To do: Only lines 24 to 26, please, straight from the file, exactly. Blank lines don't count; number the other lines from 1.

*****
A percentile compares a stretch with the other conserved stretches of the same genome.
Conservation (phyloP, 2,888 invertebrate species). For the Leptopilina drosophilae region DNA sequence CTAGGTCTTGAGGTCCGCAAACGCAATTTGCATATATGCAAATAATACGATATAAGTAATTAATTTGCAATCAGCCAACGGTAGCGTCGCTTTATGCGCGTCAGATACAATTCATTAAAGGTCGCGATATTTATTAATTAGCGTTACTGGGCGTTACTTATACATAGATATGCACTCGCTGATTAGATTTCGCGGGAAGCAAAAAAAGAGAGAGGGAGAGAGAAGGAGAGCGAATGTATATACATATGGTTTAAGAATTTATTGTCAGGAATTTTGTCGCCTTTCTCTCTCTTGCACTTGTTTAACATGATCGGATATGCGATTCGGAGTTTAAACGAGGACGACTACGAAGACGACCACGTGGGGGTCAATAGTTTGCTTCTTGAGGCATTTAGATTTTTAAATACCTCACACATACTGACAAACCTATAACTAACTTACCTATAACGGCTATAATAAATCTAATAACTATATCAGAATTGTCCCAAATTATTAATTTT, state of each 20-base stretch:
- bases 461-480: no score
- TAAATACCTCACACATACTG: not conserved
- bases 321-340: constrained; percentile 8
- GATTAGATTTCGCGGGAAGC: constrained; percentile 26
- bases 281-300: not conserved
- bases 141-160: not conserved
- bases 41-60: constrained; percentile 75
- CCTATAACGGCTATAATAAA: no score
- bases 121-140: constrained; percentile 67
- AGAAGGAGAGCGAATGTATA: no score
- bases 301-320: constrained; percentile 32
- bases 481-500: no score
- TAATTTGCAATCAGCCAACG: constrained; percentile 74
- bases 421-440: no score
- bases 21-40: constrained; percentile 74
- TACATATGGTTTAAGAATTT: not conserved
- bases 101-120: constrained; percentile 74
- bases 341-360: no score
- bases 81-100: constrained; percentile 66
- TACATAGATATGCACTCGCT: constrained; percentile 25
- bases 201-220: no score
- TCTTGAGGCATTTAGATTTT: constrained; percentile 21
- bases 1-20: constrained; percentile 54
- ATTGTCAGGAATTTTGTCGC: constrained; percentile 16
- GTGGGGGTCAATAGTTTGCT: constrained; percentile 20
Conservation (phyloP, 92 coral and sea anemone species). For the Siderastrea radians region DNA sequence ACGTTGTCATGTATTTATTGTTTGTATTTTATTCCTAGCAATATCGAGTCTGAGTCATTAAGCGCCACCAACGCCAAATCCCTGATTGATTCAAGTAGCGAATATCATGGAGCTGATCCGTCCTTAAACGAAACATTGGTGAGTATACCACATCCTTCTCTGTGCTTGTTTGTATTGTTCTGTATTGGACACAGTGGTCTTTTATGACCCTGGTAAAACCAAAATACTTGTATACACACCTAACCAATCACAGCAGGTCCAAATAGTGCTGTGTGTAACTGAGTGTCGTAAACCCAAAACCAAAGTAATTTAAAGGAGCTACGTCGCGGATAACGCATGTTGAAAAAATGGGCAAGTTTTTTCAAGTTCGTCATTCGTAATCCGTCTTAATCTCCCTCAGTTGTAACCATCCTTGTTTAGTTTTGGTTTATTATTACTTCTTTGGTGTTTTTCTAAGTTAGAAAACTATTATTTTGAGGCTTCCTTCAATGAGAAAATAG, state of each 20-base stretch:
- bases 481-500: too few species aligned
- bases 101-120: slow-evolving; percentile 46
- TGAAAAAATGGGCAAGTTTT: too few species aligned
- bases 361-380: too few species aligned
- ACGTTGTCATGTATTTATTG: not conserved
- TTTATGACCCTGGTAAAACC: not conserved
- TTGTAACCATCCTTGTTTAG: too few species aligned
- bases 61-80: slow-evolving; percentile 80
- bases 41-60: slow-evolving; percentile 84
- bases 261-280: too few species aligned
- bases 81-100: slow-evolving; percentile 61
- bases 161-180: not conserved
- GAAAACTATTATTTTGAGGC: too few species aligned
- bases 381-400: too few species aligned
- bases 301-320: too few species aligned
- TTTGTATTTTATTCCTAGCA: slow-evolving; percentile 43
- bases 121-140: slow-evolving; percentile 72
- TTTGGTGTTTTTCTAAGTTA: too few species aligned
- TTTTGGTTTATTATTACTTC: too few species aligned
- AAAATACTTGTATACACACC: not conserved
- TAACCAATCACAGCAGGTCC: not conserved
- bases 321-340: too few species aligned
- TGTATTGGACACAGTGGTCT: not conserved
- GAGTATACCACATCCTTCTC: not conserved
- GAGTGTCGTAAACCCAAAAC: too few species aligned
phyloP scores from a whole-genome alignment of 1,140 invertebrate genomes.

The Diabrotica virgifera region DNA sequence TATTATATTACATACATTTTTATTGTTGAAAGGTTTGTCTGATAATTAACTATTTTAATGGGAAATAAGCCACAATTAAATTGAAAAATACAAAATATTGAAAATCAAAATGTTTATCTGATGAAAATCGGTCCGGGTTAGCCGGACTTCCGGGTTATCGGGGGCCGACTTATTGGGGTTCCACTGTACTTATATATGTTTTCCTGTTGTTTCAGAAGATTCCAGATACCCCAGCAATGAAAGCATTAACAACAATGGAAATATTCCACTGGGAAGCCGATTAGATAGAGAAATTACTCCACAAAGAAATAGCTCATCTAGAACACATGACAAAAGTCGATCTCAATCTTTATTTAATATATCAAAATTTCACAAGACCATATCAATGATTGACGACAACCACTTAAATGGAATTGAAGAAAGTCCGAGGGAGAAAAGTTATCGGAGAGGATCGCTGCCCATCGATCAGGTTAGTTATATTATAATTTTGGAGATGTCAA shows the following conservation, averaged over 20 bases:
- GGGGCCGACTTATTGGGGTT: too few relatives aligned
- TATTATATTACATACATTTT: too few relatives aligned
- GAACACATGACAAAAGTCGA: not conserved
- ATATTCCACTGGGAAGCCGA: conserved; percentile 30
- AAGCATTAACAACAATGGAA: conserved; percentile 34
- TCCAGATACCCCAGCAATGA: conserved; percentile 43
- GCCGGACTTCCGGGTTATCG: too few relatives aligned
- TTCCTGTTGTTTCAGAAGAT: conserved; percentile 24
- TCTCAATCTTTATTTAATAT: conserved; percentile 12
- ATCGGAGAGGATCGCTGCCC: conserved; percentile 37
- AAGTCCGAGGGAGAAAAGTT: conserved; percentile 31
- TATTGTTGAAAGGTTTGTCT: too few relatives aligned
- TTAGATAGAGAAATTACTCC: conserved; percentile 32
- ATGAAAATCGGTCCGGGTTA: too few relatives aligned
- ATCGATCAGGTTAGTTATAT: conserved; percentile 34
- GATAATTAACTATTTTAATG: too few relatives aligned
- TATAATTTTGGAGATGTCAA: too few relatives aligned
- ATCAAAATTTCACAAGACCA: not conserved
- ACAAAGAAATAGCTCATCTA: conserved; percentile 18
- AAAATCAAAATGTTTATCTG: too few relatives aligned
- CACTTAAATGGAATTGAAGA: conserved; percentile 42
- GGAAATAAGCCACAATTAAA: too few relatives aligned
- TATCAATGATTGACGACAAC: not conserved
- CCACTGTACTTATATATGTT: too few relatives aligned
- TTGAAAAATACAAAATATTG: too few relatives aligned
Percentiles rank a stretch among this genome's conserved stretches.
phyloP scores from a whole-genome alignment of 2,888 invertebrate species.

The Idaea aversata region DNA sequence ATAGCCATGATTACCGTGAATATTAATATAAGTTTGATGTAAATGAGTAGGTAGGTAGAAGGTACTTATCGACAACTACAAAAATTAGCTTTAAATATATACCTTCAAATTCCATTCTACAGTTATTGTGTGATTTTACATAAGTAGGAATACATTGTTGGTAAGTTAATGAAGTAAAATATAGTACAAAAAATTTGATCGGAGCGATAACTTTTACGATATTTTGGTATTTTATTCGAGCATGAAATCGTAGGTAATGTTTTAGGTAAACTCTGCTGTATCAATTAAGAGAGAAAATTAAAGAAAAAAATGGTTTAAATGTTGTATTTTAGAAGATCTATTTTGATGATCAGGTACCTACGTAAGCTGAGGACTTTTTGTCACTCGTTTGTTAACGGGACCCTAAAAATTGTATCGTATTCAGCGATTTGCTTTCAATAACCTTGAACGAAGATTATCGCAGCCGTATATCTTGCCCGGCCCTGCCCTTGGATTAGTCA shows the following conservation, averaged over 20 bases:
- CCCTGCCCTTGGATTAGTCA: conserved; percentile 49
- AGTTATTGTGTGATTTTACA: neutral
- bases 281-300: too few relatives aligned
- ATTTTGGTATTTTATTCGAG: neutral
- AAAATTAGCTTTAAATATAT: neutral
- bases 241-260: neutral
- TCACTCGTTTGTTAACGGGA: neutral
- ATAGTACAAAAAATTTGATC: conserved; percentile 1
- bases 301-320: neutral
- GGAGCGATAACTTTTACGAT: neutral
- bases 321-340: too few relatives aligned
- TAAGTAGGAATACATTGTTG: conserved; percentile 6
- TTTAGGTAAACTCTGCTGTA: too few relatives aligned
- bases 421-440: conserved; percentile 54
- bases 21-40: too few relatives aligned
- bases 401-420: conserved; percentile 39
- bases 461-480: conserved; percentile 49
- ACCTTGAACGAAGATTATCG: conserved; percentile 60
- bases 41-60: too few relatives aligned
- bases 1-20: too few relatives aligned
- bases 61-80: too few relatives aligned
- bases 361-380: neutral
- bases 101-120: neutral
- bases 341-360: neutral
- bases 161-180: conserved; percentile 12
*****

- TCTTGAGGCATTTAGATTTT: constrained; percentile 21
- bases 1-20: constrained; percentile 54
- ATTGTCAGGAATTTTGTCGC: constrained; percentile 16